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Tuesday, April 2, 2013

Book Review: “The Death Ray” by Daniel Clowes, Drawn and Quarterly, Graphic Novel, 2011, 41 pages.



This coffee table sized volume reprints the story as it originally appeared in Eightball #23 as then published by Fantagraphics, Inc. Here Mr. Clowes presents the coming of age tale of our protagonist, a teen aged Andy. As the plot unfolds opens we see an adult Andy in a confrontation with a litterer before we are then zapped back through time to his origin story.

Andy is a nerd, surrounded by nerds and bullies and a fractured family. This base is rather standard fare for the trope in many contemporary texts. Andy’s adventures, as well as his friends, and such items as the ‘death ray’ and nicotine, while very real in the story are, of course, the literary rungs on the ladder allowing Andy to climb out of adolescence, into maturity and break out of this seemingly unending cycle of complication. Ultimately this process, like the comic book super heroes he reads about, directs Andy’s world view and his life into a simplistic one of black and white.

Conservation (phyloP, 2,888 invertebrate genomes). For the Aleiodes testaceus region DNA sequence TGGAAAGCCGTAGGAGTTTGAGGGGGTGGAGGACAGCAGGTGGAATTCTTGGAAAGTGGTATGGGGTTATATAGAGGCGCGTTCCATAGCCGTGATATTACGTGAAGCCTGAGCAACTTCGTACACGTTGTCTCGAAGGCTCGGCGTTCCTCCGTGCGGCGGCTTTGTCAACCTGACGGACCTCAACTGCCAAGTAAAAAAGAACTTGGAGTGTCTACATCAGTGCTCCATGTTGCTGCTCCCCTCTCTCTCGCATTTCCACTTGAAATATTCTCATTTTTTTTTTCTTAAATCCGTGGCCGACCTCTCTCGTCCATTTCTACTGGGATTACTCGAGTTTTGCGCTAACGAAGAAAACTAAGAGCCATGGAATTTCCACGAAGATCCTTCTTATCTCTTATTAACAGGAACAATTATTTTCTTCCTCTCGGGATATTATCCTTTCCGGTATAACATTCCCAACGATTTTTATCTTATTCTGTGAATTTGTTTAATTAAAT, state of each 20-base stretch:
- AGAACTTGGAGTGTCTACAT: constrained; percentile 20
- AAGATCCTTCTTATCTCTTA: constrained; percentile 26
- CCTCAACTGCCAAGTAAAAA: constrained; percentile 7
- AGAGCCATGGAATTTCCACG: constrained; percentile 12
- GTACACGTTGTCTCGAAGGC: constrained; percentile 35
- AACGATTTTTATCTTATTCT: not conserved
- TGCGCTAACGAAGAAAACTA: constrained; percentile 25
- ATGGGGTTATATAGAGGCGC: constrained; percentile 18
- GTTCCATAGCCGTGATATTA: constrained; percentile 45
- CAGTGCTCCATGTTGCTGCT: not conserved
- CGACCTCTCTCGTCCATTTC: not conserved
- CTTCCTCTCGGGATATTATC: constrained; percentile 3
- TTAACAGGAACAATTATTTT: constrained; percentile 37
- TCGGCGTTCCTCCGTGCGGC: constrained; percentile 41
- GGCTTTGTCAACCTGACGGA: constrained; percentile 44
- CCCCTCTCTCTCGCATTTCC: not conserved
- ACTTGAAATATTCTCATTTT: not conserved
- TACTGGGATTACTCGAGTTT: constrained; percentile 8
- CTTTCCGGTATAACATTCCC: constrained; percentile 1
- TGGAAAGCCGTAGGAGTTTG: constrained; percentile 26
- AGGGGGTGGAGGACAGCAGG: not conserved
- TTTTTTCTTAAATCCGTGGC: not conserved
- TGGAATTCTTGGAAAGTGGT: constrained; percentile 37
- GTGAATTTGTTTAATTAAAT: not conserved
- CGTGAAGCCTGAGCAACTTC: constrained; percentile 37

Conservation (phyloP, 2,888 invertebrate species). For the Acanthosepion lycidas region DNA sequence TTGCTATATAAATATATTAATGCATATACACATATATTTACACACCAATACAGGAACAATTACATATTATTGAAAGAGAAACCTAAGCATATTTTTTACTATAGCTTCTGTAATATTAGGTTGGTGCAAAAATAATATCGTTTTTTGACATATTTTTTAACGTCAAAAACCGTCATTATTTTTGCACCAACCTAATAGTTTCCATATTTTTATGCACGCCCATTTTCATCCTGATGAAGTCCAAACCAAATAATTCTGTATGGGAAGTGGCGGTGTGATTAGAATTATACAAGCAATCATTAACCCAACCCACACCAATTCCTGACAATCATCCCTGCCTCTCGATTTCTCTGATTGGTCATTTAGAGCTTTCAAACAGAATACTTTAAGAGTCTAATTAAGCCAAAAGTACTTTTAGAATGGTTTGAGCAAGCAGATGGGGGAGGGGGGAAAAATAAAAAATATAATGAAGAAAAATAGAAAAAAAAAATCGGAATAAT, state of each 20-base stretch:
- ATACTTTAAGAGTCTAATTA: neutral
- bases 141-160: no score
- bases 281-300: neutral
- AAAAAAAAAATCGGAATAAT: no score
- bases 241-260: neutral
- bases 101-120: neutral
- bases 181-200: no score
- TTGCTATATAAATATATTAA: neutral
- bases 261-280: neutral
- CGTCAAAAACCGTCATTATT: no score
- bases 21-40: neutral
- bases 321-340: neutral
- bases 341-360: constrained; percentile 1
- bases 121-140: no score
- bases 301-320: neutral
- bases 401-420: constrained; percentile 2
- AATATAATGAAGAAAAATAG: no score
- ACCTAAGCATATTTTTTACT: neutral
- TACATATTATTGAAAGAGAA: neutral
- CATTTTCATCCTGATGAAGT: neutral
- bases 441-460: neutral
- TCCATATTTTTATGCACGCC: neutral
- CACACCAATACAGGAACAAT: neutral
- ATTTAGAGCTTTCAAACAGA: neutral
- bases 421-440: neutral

Whether intended as the overall message of this tale of growth, I find this theme as dealt, rather forced. I found several of the rungs, such as the glimpse of sex and Andy’s interactions with his grandfather, to be predictable. Don’t get me wrong the story is interesting enough; the artwork mirrors the tale in its straightforward, though non-linear, take.

“The Death Ray” while juggling an overarching and complicated theme, with several disjointed pieces intentionally unresolved in the air, presents a resolution in a one-shot of clean simplicity.

This is not a bad story. Simply, it is a good story, and the light it beams while dimmer than others, is straight and true enough for a solid read. You should give it a try.

Buy this book.

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